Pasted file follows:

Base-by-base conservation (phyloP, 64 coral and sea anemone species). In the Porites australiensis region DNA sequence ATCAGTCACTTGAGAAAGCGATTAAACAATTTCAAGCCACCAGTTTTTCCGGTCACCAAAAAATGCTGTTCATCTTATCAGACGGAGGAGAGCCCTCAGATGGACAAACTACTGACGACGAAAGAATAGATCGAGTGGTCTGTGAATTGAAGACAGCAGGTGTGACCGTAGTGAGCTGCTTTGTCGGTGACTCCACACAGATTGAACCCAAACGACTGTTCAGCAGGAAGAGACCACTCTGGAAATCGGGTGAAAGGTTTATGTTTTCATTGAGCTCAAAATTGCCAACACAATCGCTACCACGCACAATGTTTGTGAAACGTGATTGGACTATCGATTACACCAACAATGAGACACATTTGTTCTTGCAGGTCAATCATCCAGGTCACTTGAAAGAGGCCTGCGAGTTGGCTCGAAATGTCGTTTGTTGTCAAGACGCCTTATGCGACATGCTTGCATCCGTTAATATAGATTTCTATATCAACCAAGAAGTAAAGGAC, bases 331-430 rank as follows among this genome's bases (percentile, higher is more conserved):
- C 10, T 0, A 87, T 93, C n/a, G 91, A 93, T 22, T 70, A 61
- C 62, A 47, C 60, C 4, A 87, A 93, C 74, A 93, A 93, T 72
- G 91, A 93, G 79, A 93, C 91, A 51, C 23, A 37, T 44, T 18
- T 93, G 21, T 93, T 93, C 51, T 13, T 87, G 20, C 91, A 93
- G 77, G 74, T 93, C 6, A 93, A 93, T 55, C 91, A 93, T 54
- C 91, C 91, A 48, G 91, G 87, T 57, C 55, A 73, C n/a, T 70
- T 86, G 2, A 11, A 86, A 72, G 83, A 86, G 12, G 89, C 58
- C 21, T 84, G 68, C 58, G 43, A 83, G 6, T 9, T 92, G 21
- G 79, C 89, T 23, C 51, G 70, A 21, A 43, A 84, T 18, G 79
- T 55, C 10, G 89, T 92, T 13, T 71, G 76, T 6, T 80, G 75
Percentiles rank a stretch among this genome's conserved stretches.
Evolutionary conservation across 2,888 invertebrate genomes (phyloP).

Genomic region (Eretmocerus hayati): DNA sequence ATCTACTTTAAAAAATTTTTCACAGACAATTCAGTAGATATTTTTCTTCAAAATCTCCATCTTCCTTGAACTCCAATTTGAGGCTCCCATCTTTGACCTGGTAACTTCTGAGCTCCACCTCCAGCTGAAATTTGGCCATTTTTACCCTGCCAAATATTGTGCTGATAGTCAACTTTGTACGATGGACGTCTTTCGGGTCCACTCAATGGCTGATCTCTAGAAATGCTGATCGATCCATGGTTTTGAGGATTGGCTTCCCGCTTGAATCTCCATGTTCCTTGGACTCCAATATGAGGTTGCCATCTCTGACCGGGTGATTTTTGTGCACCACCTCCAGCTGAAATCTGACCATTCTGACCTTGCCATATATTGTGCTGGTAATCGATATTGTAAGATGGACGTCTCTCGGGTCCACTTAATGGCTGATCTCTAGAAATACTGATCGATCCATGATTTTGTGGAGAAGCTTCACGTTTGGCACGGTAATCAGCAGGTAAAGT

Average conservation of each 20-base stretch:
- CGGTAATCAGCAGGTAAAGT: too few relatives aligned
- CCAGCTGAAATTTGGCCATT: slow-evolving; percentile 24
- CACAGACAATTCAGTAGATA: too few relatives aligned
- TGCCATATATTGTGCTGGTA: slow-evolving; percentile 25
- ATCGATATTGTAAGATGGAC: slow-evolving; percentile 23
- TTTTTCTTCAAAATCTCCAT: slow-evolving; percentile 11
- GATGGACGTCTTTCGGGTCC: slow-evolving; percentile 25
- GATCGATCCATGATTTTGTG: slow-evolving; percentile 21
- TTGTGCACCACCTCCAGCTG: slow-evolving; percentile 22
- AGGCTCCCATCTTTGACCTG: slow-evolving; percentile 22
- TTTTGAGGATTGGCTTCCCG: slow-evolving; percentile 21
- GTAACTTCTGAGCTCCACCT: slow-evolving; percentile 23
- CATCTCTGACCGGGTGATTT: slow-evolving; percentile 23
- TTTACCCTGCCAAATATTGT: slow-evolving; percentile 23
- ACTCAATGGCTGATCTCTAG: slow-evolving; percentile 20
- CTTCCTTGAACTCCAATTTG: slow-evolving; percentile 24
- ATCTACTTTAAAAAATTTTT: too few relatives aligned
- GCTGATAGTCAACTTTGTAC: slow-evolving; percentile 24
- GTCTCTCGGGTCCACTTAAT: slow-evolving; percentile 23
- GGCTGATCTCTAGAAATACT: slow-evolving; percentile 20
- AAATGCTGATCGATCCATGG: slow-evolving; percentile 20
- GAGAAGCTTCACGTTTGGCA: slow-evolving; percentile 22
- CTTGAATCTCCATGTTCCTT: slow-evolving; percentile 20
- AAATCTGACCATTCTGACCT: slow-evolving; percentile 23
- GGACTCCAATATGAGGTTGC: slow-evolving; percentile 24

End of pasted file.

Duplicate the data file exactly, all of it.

Base-by-base conservation (phyloP, 64 coral and sea anemone species). In the Porites australiensis region DNA sequence ATCAGTCACTTGAGAAAGCGATTAAACAATTTCAAGCCACCAGTTTTTCCGGTCACCAAAAAATGCTGTTCATCTTATCAGACGGAGGAGAGCCCTCAGATGGACAAACTACTGACGACGAAAGAATAGATCGAGTGGTCTGTGAATTGAAGACAGCAGGTGTGACCGTAGTGAGCTGCTTTGTCGGTGACTCCACACAGATTGAACCCAAACGACTGTTCAGCAGGAAGAGACCACTCTGGAAATCGGGTGAAAGGTTTATGTTTTCATTGAGCTCAAAATTGCCAACACAATCGCTACCACGCACAATGTTTGTGAAACGTGATTGGACTATCGATTACACCAACAATGAGACACATTTGTTCTTGCAGGTCAATCATCCAGGTCACTTGAAAGAGGCCTGCGAGTTGGCTCGAAATGTCGTTTGTTGTCAAGACGCCTTATGCGACATGCTTGCATCCGTTAATATAGATTTCTATATCAACCAAGAAGTAAAGGAC, bases 331-430 rank as follows among this genome's bases (percentile, higher is more conserved):
- C 10, T 0, A 87, T 93, C n/a, G 91, A 93, T 22, T 70, A 61
- C 62, A 47, C 60, C 4, A 87, A 93, C 74, A 93, A 93, T 72
- G 91, A 93, G 79, A 93, C 91, A 51, C 23, A 37, T 44, T 18
- T 93, G 21, T 93, T 93, C 51, T 13, T 87, G 20, C 91, A 93
- G 77, G 74, T 93, C 6, A 93, A 93, T 55, C 91, A 93, T 54
- C 91, C 91, A 48, G 91, G 87, T 57, C 55, A 73, C n/a, T 70
- T 86, G 2, A 11, A 86, A 72, G 83, A 86, G 12, G 89, C 58
- C 21, T 84, G 68, C 58, G 43, A 83, G 6, T 9, T 92, G 21
- G 79, C 89, T 23, C 51, G 70, A 21, A 43, A 84, T 18, G 79
- T 55, C 10, G 89, T 92, T 13, T 71, G 76, T 6, T 80, G 75
Percentiles rank a stretch among this genome's conserved stretches.
Evolutionary conservation across 2,888 invertebrate genomes (phyloP).

Genomic region (Eretmocerus hayati): DNA sequence ATCTACTTTAAAAAATTTTTCACAGACAATTCAGTAGATATTTTTCTTCAAAATCTCCATCTTCCTTGAACTCCAATTTGAGGCTCCCATCTTTGACCTGGTAACTTCTGAGCTCCACCTCCAGCTGAAATTTGGCCATTTTTACCCTGCCAAATATTGTGCTGATAGTCAACTTTGTACGATGGACGTCTTTCGGGTCCACTCAATGGCTGATCTCTAGAAATGCTGATCGATCCATGGTTTTGAGGATTGGCTTCCCGCTTGAATCTCCATGTTCCTTGGACTCCAATATGAGGTTGCCATCTCTGACCGGGTGATTTTTGTGCACCACCTCCAGCTGAAATCTGACCATTCTGACCTTGCCATATATTGTGCTGGTAATCGATATTGTAAGATGGACGTCTCTCGGGTCCACTTAATGGCTGATCTCTAGAAATACTGATCGATCCATGATTTTGTGGAGAAGCTTCACGTTTGGCACGGTAATCAGCAGGTAAAGT

Average conservation of each 20-base stretch:
- CGGTAATCAGCAGGTAAAGT: too few relatives aligned
- CCAGCTGAAATTTGGCCATT: slow-evolving; percentile 24
- CACAGACAATTCAGTAGATA: too few relatives aligned
- TGCCATATATTGTGCTGGTA: slow-evolving; percentile 25
- ATCGATATTGTAAGATGGAC: slow-evolving; percentile 23
- TTTTTCTTCAAAATCTCCAT: slow-evolving; percentile 11
- GATGGACGTCTTTCGGGTCC: slow-evolving; percentile 25
- GATCGATCCATGATTTTGTG: slow-evolving; percentile 21
- TTGTGCACCACCTCCAGCTG: slow-evolving; percentile 22
- AGGCTCCCATCTTTGACCTG: slow-evolving; percentile 22
- TTTTGAGGATTGGCTTCCCG: slow-evolving; percentile 21
- GTAACTTCTGAGCTCCACCT: slow-evolving; percentile 23
- CATCTCTGACCGGGTGATTT: slow-evolving; percentile 23
- TTTACCCTGCCAAATATTGT: slow-evolving; percentile 23
- ACTCAATGGCTGATCTCTAG: slow-evolving; percentile 20
- CTTCCTTGAACTCCAATTTG: slow-evolving; percentile 24
- ATCTACTTTAAAAAATTTTT: too few relatives aligned
- GCTGATAGTCAACTTTGTAC: slow-evolving; percentile 24
- GTCTCTCGGGTCCACTTAAT: slow-evolving; percentile 23
- GGCTGATCTCTAGAAATACT: slow-evolving; percentile 20
- AAATGCTGATCGATCCATGG: slow-evolving; percentile 20
- GAGAAGCTTCACGTTTGGCA: slow-evolving; percentile 22
- CTTGAATCTCCATGTTCCTT: slow-evolving; percentile 20
- AAATCTGACCATTCTGACCT: slow-evolving; percentile 23
- GGACTCCAATATGAGGTTGC: slow-evolving; percentile 24